Me and my old Mustang were built the same year –
A lot of things have come and gone, but we’re still here.
I was born in Queens on a clear March afternoon;
He rolled off the Dearborn assembly line in June.
I remember when I was a kid, maybe 4 or 5,
Telling my dad when I grow up, that’s what I’m gonna drive.
It took a while – a few cars, a few owners in between –
But we always had a rendezvous, me and this machine.
Me and my old Mustang, we’re essentially the same:
A faithful little motor on a long, lean frame.
No fancy frills or add-ons, no spoilers, no tricks;
Just a stock coupe in white with an inline six.
It’s got that cool-looking hood with the turn signal lights –
I get a kick out of hanging my lefts and my rights.
The hubcaps are original, the seats are two-tone blue;
Tune-ups are a breeze: my old Mustang runs like new.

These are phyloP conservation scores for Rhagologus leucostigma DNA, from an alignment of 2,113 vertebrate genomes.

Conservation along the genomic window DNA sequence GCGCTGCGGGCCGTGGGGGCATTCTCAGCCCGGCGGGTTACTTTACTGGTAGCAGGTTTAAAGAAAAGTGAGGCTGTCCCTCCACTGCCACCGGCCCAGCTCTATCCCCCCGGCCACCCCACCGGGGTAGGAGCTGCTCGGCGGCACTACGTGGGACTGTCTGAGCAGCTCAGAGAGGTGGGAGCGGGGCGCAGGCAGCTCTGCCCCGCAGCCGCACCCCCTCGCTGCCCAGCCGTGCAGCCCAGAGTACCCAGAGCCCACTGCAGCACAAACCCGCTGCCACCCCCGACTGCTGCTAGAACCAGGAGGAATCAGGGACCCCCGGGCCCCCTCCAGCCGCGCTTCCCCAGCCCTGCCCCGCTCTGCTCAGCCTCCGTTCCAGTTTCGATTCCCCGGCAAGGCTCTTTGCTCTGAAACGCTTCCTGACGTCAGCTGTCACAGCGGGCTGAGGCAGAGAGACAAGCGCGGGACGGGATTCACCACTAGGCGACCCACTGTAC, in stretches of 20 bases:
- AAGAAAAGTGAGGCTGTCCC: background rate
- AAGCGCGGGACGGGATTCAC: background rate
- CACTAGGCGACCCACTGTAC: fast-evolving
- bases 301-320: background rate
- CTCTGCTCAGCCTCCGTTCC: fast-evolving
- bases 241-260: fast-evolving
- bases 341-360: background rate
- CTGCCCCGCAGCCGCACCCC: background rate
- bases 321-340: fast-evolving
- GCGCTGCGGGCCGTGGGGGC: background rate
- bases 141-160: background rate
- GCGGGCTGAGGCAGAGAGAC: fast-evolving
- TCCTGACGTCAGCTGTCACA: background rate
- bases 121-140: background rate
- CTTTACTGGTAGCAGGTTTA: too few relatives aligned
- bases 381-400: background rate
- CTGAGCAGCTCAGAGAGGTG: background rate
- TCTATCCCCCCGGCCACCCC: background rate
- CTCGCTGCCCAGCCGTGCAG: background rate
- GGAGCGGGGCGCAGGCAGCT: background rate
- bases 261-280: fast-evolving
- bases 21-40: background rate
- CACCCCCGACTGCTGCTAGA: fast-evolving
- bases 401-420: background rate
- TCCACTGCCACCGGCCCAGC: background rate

Me and my old Mustang, we like to drive real slow,
Let the people get a look, toot the horn at folks we know.
We often make them smile. We’ve been known to change a mood;
An old man regards us kindly, a kid says, “nice car, dude!”
Me and my old Mustang, we go riding into town
With Sgt. Pepper’s turned up and the windows rolled down.
What’s that? Oh thanks, I washed and waxed it earlier today.
Sure, hop in – there’s plenty of room – we’re headed that way.
Walsh’s poems have appeared in Barrow Street, The Christian Science Monitor, Cimarron Review, and The Hudson Review, as well as in magazines and journals in Australia and Ireland, including Quadrant and the first issue of THE SHOp. More poetry can be found on his website, www.patrickwalshpoetry.net.